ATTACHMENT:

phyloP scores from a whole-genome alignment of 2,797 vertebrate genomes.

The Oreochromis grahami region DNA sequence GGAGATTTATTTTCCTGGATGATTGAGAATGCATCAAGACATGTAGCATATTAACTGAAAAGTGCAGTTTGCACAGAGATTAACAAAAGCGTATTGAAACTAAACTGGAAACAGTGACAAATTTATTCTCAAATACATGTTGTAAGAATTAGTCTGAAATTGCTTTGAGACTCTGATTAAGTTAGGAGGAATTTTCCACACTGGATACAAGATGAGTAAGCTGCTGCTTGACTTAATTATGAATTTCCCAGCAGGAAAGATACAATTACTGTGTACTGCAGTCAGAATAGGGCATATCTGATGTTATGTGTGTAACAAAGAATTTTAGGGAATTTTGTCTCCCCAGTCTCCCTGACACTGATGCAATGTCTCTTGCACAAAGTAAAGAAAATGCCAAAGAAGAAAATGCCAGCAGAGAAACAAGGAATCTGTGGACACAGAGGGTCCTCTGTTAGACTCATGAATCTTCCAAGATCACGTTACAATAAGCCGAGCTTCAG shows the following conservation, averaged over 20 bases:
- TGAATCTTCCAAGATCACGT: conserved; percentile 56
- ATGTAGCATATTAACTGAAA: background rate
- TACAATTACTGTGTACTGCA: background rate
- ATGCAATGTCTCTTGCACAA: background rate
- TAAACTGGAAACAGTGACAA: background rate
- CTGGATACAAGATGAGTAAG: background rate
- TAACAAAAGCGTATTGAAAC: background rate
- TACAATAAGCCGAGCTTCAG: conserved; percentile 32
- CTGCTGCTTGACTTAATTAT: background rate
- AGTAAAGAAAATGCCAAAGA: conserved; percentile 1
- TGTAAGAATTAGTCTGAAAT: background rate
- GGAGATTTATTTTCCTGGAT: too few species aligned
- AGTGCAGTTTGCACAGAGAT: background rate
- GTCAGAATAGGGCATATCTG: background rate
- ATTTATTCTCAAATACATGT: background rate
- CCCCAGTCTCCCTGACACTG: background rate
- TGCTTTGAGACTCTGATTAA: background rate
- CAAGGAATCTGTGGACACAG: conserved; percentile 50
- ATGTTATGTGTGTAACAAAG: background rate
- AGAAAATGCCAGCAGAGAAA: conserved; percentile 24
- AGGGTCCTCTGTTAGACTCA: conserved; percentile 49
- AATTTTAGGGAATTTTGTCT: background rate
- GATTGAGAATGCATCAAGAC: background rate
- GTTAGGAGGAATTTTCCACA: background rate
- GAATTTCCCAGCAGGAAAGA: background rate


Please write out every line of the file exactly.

phyloP scores from a whole-genome alignment of 2,797 vertebrate genomes.

The Oreochromis grahami region DNA sequence GGAGATTTATTTTCCTGGATGATTGAGAATGCATCAAGACATGTAGCATATTAACTGAAAAGTGCAGTTTGCACAGAGATTAACAAAAGCGTATTGAAACTAAACTGGAAACAGTGACAAATTTATTCTCAAATACATGTTGTAAGAATTAGTCTGAAATTGCTTTGAGACTCTGATTAAGTTAGGAGGAATTTTCCACACTGGATACAAGATGAGTAAGCTGCTGCTTGACTTAATTATGAATTTCCCAGCAGGAAAGATACAATTACTGTGTACTGCAGTCAGAATAGGGCATATCTGATGTTATGTGTGTAACAAAGAATTTTAGGGAATTTTGTCTCCCCAGTCTCCCTGACACTGATGCAATGTCTCTTGCACAAAGTAAAGAAAATGCCAAAGAAGAAAATGCCAGCAGAGAAACAAGGAATCTGTGGACACAGAGGGTCCTCTGTTAGACTCATGAATCTTCCAAGATCACGTTACAATAAGCCGAGCTTCAG shows the following conservation, averaged over 20 bases:
- TGAATCTTCCAAGATCACGT: conserved; percentile 56
- ATGTAGCATATTAACTGAAA: background rate
- TACAATTACTGTGTACTGCA: background rate
- ATGCAATGTCTCTTGCACAA: background rate
- TAAACTGGAAACAGTGACAA: background rate
- CTGGATACAAGATGAGTAAG: background rate
- TAACAAAAGCGTATTGAAAC: background rate
- TACAATAAGCCGAGCTTCAG: conserved; percentile 32
- CTGCTGCTTGACTTAATTAT: background rate
- AGTAAAGAAAATGCCAAAGA: conserved; percentile 1
- TGTAAGAATTAGTCTGAAAT: background rate
- GGAGATTTATTTTCCTGGAT: too few species aligned
- AGTGCAGTTTGCACAGAGAT: background rate
- GTCAGAATAGGGCATATCTG: background rate
- ATTTATTCTCAAATACATGT: background rate
- CCCCAGTCTCCCTGACACTG: background rate
- TGCTTTGAGACTCTGATTAA: background rate
- CAAGGAATCTGTGGACACAG: conserved; percentile 50
- ATGTTATGTGTGTAACAAAG: background rate
- AGAAAATGCCAGCAGAGAAA: conserved; percentile 24
- AGGGTCCTCTGTTAGACTCA: conserved; percentile 49
- AATTTTAGGGAATTTTGTCT: background rate
- GATTGAGAATGCATCAAGAC: background rate
- GTTAGGAGGAATTTTCCACA: background rate
- GAATTTCCCAGCAGGAAAGA: background rate